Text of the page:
The military's Special Operations Command has become an emerging
player in the Pentagon's propaganda efforts to confront violent
extremists around the world, according to documents and a new report
from a non-partisan think tank.
Special Operations Command, based
in Tampa, directs the military's elite commando units — the Navy's SEALs
and Army's Delta Force — in counterterrorism missions. SOCOM, as it is
known, conducted the operation to kill Osama bin Laden and dealt bloody
blows to insurgent groups in Iraq and Afghanistan.
Key to its
propaganda efforts is a collection of websites known as the Trans
Regional Web Initiative aimed at foreign audiences. USA TODAY first
reported on its existence in 2008, and it appears to have expanded.
of those websites and blogs are classified programs and appear without
attribution, according to a report released to USA TODAY, titled "The
Pentagon as Pitchman: Perception and Reality of Public Diplomacy." The
report, by the non-partisan Stimson Center, examines the military's
growing role in shaping perceptions about the United States around the
SOCOM has bolstered its propaganda campaign in cyberspace
with trained teams of psychological operations troops. As of March,
according to SOCOM's commander, Adm. William McRaven, it had deployed 22
"Military Information Support Operations" teams around the world at the
request of military leaders and ambassadors. MISO teams, formerly known
as "psychological operations" troops, help "combat VEOs (violent
extremist organizations) and resist the spread of their associated
ideologies," according to SOCOM. Once deployed, they serve for local
Also advising SOCOM is longtime public affairs and
propaganda contractor John Rendon, whose Rendon Group was instrumental
in influencing public opinion before the start of the Iraq War. Rendon
has two full-time employees working at SOCOM and has visited the
command's headquarters at MacDill Air Force Base 12 times since Feb. 1,
said Col. Tim Nye, a SOCOM spokesman.
Rendon was paid $24,000 for
its work on SOCOM's Sovereign Challenge exercise with foreign
governments and is a subcontractor on a $1.2 million contract run by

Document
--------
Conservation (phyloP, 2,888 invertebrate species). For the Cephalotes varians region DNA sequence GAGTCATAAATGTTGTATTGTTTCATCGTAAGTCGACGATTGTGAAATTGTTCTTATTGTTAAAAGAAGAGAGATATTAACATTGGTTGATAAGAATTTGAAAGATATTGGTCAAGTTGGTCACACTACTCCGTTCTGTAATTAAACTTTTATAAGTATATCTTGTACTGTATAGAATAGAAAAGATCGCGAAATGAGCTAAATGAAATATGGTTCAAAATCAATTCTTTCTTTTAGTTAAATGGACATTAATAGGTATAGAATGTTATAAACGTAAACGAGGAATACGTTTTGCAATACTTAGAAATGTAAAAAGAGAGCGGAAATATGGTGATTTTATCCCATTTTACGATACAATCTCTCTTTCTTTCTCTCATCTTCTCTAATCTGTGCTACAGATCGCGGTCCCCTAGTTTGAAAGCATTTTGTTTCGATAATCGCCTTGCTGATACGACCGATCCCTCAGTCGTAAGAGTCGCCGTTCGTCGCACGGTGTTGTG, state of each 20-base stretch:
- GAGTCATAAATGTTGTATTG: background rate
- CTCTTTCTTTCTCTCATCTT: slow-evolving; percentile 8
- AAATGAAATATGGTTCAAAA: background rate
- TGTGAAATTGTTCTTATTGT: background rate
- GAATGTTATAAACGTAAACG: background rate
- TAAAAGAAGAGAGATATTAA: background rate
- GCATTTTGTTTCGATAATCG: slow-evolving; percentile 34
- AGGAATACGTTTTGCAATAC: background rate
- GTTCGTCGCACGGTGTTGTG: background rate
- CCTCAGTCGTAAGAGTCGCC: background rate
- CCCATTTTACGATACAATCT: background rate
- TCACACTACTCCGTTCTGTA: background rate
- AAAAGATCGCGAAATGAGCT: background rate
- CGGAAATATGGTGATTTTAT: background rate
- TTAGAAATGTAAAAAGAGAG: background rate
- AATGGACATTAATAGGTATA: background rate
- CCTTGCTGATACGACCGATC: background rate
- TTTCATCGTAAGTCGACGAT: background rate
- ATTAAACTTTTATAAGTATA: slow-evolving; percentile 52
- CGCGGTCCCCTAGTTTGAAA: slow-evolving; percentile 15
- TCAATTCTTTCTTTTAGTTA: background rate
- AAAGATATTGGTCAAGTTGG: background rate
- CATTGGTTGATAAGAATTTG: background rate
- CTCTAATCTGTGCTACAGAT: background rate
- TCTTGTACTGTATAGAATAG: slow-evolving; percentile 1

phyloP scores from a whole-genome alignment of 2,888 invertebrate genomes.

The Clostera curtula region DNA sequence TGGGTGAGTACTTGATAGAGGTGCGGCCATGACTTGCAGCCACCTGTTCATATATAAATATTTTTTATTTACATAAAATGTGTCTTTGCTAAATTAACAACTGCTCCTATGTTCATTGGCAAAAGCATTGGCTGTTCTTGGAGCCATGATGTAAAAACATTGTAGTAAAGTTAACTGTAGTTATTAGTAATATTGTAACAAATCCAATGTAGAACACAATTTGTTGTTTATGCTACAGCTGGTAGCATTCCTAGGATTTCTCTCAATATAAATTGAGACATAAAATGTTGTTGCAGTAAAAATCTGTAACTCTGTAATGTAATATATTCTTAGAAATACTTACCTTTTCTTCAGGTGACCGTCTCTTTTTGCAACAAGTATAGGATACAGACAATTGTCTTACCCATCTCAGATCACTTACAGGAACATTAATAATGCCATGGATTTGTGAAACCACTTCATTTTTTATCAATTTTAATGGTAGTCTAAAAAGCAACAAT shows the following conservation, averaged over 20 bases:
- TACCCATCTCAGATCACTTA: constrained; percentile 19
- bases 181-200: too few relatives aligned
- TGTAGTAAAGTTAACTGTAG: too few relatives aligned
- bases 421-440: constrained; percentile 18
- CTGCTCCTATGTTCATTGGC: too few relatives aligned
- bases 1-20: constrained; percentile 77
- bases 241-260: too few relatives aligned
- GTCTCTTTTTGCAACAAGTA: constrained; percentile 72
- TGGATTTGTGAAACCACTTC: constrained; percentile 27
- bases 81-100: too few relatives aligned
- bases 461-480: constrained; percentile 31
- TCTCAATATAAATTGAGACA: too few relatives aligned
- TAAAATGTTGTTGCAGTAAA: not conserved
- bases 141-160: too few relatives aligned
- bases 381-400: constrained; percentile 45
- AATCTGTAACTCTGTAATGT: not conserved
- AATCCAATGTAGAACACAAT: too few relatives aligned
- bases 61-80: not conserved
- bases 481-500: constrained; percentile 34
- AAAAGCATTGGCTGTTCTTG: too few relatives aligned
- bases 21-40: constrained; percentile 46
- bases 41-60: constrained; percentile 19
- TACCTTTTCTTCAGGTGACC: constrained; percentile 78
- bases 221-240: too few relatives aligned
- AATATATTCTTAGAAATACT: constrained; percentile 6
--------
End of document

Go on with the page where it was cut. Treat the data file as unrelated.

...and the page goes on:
Scientific Research at MacDill.
The military revoked a Rendon
contract in Afghanistan when it was revealed in 2009 that it had
profiled reporters seeking to embed with troops and weeded out those
whose coverage was deemed negative. In all, Rendon, a marketing expert,
has been paid more than $100 million for providing the military with
Unlike other regional combatant commands
such as the Central Command in the Middle East, SOCOM is not bound by
geography. Its mission to combat extremism extends around the globe.
funding for information operations, which include the military's
propaganda efforts abroad, has fallen from its peak of $580 million in
2009 during the toughest fighting in Iraq and Afghanistan to $202
million last year. Most of the money is spent on propaganda programs in
war zones, often broadcasts and leaflets aimed at bolstering support for
the Afghan government. A USA TODAY investigation found that the
military has had trouble accounting for the funds spent and measuring
the effects of its campaigns.
Many of these information operations
appear to be consolidating under SOCOM, according to Russell Rumbaugh,
one of the Stimson report's authors. In 2013, SOCOM seeks $58.9 million
for its information operations, according to the Stimson analysis, while
Central Command wants $29.4 million.
"SOCOM's role in U.S.
foreign policy has been changing, and public diplomacy is one of the
more interesting areas we see that in," Rumbaugh says. "By centralizing
them, SOCOM seems to be playing a bigger role than before. Our analysis
found where more traditional parts of (the Department of Defense) have
shied away from this mission, SOCOM has been willing to embrace it. The
truth is SOCOM as such a big player in foreign policy is new, and we
really don't know what all the implications of that are."
Trans Regional Web Initiative includes websites that offer news,
cultural reports, sports and other programming to "target audiences,"
according to a Senate Armed Services Committee report cited by the
Stimson Center. The websites, according to the report, "have the strong
appearance of civilian journalism" and seek "to express the United
States and its operations in a positive light."
The sites started
in 1999 during the U.S. mission in Kosovo, military records show. The
first site, Balkan Information Exchange, was started by the Rendon
Group. It has evolved into Southeast Europe Times, which is run by
General Dynamics Information Technology, records show.
contract records show that General Dynamics has been paid more than $80
million for the sites since September 2009, when they were first
announced as a $10 million contract. SOCOM spending on the sites has
increased each year, from $10 million in 2009 to a $26 million payment
on July 31, records show.
SOCOM is increasingly the go-to
organization in the military for fighting terrorism, and its budgets
have grown over the past 10 years, said Peter Singer, director of the
21st Century Defense Initiative at the Brookings Institution.
much of it is because SOCOM is becoming the de facto go-to organization
for everything vs. how much is because less questions are asked about
SOCOM funding?" Singer said. "It's likely both, but the funding issue is
definitely a driver."
Websites run by Special Operations Command:
Southeast Europe Times
Central Asia Online
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